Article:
President Barack Obama will ask Congress on Friday for greater power to shrink the federal government, and his first idea is merging six sprawling trade and commerce agencies whose overlapping programs can be baffling to businesses, a senior administration official told The Associated Press.
Obama will call on Congress to give him a type of reorganizational power last held by a president when Ronald Reagan was in office. The Obama version would be a so-called consolidation authority allowing him to propose mergers that promise to save money and help consumers. The deal would entitle him to an up-or-down vote from Congress in 90 days.
It would be up to lawmakers, therefore, to first grant Obama this fast-track authority and then decide whether to approve any of his specific ideas.
The White House said Obama would address his proposals for government reform Friday morning. The official confirmed the details to the AP on condition of anonymity ahead of the president's event.
In an election year and a political atmosphere of tighter spending, Obama's motivation is about improving a giant bureaucracy — but that's hardly all of it.
To voters sick of dysfunction, Obama wants to show some action on making Washington work better. Politically, his plan would allow him to do so by putting the onus on Congress and in particular his Republican critics in the House and Senate, to show why they would be against the pursuit of a leaner government.
Obama also has an imperative to deliver. He made a promise to come up with a smart reorganization of the government in his last State of the Union speech. That was nearly a year ago.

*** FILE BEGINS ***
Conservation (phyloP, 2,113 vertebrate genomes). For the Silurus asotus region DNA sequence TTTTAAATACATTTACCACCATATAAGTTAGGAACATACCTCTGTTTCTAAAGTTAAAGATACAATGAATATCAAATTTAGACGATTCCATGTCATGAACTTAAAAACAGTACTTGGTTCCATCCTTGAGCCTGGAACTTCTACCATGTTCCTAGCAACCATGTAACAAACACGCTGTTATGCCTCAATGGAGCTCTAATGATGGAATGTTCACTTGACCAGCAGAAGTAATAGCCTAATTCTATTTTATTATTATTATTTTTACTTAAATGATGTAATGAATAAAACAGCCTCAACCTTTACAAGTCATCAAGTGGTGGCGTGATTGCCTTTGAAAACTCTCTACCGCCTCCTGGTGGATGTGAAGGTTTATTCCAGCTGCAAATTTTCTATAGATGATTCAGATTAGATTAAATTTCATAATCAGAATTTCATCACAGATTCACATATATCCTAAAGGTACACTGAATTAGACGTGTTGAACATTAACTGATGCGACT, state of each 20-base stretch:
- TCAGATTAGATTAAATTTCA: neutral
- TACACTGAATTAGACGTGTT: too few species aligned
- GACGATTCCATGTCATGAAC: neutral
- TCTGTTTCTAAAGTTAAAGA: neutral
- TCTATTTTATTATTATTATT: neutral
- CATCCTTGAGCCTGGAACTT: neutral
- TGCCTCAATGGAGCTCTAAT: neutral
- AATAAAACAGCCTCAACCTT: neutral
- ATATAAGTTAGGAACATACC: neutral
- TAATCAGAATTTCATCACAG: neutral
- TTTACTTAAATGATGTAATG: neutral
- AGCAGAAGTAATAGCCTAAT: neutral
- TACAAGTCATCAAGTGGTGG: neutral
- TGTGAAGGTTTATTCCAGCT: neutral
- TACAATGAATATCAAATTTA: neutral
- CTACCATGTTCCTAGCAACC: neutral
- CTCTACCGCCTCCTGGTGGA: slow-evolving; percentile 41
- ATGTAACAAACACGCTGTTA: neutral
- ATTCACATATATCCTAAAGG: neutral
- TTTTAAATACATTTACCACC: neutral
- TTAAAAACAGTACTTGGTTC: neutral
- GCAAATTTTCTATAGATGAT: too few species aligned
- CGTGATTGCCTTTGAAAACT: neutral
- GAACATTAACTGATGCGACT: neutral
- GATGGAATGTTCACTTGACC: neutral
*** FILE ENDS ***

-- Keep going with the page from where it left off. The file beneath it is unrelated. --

At the time, Obama grabbed attention by pointing out the absurdity of government inefficiency. In what he called his favorite example, Obama said: "The Interior Department is in charge of salmon while they're in fresh water, but the Commerce Department handles them when they're in saltwater. And I hear it gets even more complicated once they're smoked."
The White House said the problem is serious for consumers who turn to their government for help and often do not know where to begin.
Not in decades has the government undergone a sustained reorganization of itself. Presidents have tried from time to time, but each part of the bureaucracy has its own defenders inside and outside the government, which can make merger ideas politically impossible. That's particularly true because "efficiency" is often another way of saying people will lose their jobs.
Obama hopes to enhance his chances by getting Congress to give him the assurance of a clean, relatively speedy vote on any of his proposals.
There is no clear sign that Obama would get that cooperation. He spent much of 2011 in gridlock with Republicans who control the House and can halt votes in the Senate.
Should he prevail, Obama's first project would be to combine six major operations of the government that focus on business and trade.
They are: the Commerce Department's core business and trade functions; the Small Business Administration; the Office of the U.S. Trade Representative; the Export-Import Bank; the Overseas Private Investment Corporation; and the Trade and Development Agency. The goal would be one agency designed to help businesses thrive.
The official said 1,000 to 2,000 jobs would be cut, but the administration would do so through attrition; that is, as people routinely leave their jobs over time.
The administration said the merger would save $3 billion over 10 years by getting rid of duplicative overhead costs, human resources divisions and programs.
The point, the official said, is not just making the government smaller but better by saving people time and eliminating bureaucratic nightmares. The idea for the consolidated business agency grew out of discussions with hundreds of business leaders and agency heads over the last several months.
The administration official presented Obama as the CEO of an operation who should have more power to influence how it is designed. According to the White House, presidents held such a reorganizational authority for about 50 years until it ran out during Reagan's presidency in 1984.